MessagePack: The Missing Serializer
MessagePack in a nutshell
Greetings! We are kicking off the Treasure Data blog with MessagePack, the efficient, blazing fast serializer at the core of our technology.
The best way to describe MessagePack is “JSON on steroids”. It supports an almost identical set of data types as JSON —Nil, Boolean, Integer, Float, String, Array, and Associative Array— but runs much faster and requires a fraction of space.
The gory details
MessagePack is fast and space-efficient for a couple of reasons.
- Stream deserializer.
MessagePack’s protocol is designed so that one can start deserializing the buffered databefore all the data is received. The user simply appends new data to the buffer and start deserializing them right away. The real benefit of stream deserializer is pipelining; by overlapping deserialization and data reception, one can cut down the total time drastically.
- “zero-copy” serialize/deserializer.
MessagePack’s dramatic speedup comes from “zero-copy” serialization (currently implemented only in the C++ and D library). As the name suggests, “zero-copy” serialization copies no data. Well, almost.
Instead of the entire data, the library keeps track of just enough metadata to recover the object for read operations. “zero-copy” deserialization works similarly but the other way around. The absence of copy operations speeds up serialization/deserialization, especially for large data.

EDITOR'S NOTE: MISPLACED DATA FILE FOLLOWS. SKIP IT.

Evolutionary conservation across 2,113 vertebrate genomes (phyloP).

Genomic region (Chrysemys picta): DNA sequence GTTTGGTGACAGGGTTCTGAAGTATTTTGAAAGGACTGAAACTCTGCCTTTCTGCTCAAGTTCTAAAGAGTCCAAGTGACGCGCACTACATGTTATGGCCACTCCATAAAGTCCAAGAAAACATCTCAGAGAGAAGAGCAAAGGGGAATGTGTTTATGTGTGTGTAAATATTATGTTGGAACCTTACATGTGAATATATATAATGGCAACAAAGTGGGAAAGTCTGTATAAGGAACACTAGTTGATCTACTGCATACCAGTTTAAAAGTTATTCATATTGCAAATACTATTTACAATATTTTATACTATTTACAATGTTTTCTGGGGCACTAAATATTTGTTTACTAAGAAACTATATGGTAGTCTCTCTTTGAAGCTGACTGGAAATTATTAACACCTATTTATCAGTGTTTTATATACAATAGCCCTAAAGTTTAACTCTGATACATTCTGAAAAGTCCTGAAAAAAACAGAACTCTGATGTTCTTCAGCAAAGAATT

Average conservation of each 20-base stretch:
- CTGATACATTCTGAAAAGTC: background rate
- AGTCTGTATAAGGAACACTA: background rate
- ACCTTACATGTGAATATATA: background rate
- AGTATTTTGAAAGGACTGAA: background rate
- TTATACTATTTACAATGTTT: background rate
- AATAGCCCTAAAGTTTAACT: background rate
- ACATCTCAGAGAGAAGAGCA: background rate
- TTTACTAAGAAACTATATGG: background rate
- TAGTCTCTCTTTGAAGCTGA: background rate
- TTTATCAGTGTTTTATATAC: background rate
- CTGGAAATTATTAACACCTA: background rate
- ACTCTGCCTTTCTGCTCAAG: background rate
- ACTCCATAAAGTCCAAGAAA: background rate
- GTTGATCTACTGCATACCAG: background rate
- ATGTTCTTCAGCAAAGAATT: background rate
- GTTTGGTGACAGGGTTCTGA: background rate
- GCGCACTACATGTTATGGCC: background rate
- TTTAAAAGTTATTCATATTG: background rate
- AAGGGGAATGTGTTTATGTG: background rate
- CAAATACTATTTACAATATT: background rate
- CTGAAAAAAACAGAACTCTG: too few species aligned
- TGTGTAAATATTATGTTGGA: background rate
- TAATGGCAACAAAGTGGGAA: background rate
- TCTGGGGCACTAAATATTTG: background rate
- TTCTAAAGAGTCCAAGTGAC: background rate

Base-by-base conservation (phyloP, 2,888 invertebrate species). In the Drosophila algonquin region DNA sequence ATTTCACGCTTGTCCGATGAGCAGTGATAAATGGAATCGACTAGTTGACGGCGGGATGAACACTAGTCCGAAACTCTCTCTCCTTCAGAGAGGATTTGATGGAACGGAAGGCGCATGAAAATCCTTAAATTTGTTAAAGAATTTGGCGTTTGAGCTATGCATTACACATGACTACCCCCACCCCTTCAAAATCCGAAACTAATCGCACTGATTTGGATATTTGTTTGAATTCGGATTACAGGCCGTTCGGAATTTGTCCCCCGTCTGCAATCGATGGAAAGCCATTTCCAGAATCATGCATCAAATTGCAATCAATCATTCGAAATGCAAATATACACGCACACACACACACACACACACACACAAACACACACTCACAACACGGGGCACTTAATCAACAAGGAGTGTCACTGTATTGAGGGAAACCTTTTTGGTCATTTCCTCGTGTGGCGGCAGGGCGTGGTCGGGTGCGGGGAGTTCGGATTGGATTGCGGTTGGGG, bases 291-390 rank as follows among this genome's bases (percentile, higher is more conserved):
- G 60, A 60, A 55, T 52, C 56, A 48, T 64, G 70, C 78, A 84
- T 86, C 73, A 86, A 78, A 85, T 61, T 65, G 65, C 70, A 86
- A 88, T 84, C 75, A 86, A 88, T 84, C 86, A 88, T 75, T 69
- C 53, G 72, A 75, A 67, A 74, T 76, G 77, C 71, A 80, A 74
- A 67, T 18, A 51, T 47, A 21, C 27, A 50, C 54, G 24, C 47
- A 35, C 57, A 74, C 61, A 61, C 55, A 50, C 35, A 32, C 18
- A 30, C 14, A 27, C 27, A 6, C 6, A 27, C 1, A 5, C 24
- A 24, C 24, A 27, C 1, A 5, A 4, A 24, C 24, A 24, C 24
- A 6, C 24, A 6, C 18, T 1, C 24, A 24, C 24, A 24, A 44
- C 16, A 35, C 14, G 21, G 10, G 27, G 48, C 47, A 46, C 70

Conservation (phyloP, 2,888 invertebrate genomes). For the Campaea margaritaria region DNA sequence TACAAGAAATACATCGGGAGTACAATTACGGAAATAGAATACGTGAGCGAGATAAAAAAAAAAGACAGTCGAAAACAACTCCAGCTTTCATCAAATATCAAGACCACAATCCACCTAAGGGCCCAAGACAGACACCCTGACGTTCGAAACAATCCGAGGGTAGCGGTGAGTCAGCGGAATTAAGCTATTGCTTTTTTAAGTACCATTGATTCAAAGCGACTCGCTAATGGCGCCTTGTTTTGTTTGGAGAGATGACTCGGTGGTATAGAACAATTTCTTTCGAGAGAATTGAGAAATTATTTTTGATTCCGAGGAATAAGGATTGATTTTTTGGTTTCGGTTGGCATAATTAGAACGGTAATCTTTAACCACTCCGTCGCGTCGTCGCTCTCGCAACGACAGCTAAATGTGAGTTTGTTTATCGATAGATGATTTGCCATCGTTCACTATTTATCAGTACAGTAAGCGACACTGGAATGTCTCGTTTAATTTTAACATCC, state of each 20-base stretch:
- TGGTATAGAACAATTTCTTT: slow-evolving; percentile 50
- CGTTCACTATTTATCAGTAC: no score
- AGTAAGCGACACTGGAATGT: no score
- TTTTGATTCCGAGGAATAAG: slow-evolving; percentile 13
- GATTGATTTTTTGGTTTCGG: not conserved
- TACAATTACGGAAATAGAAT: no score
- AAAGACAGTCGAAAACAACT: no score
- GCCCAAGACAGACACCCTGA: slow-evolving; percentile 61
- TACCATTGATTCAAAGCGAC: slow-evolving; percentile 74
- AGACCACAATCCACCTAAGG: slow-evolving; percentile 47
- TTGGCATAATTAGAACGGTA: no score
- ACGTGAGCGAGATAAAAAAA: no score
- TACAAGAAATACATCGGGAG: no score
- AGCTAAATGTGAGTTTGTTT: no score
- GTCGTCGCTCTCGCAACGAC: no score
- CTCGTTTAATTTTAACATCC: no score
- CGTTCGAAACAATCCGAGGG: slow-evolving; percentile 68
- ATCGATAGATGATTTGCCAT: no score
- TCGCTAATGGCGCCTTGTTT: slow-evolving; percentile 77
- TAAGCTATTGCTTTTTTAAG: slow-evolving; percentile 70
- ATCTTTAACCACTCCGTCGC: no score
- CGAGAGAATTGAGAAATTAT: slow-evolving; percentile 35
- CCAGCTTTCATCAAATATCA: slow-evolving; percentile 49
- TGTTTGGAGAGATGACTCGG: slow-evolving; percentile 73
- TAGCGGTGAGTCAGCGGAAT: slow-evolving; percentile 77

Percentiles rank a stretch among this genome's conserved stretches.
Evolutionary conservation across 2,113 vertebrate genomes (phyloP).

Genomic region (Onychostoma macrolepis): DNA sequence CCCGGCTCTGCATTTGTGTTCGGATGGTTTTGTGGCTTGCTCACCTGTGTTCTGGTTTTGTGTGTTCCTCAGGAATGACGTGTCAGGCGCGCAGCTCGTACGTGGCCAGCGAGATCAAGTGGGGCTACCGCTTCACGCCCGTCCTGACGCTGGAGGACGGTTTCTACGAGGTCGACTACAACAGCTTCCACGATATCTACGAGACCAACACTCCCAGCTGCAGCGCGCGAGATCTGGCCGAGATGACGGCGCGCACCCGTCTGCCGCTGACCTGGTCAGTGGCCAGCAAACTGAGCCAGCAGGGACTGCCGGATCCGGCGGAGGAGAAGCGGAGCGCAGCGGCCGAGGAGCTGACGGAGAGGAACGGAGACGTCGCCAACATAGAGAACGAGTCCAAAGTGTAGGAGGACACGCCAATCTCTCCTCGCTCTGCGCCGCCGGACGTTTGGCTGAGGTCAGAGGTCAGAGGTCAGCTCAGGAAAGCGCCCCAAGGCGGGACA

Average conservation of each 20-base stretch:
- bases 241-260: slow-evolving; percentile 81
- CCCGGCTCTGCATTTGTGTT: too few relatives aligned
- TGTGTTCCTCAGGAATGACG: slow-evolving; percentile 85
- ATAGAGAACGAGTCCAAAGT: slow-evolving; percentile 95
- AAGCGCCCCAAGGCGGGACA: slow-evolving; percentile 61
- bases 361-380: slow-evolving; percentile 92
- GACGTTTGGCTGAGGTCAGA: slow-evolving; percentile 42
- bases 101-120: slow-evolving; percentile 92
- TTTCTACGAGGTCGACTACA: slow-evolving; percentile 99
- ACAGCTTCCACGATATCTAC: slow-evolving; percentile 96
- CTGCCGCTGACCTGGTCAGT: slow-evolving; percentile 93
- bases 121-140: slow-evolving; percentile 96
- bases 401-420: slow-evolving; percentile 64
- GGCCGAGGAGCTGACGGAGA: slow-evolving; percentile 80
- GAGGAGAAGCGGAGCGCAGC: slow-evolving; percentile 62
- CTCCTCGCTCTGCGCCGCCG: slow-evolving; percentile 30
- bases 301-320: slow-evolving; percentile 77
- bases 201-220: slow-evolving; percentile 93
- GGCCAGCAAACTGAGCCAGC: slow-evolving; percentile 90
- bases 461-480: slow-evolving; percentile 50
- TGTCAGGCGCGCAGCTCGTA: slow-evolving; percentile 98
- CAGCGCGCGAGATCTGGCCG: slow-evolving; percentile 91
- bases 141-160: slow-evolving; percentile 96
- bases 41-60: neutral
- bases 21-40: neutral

- Being smart about serialization schema.
Like many other efficient messaging protocols, MessagePack is a binary protocol. Furthermore, it is optimized to store common data types compactly. Here is a quick comparison with JSON.
- Community, Community, Community.
Since the inception of the MessagePack project, we have had the fortune of havingexperts implement the library for each programming language. Instead of asking them to write a simple wrapper around the core C implementation, we encouraged them to go as low-level and hardcore as possible to squeeze in as many implementation-specific optimizations.
For example, the Ruby library has “zero-copy” deserialization implemented. This blog post shows how the Python’s implementation of MessagePack runs circles around every other serialization library. The community is active and growing, and the performance of each library continues to improve.
And this is only the beginning
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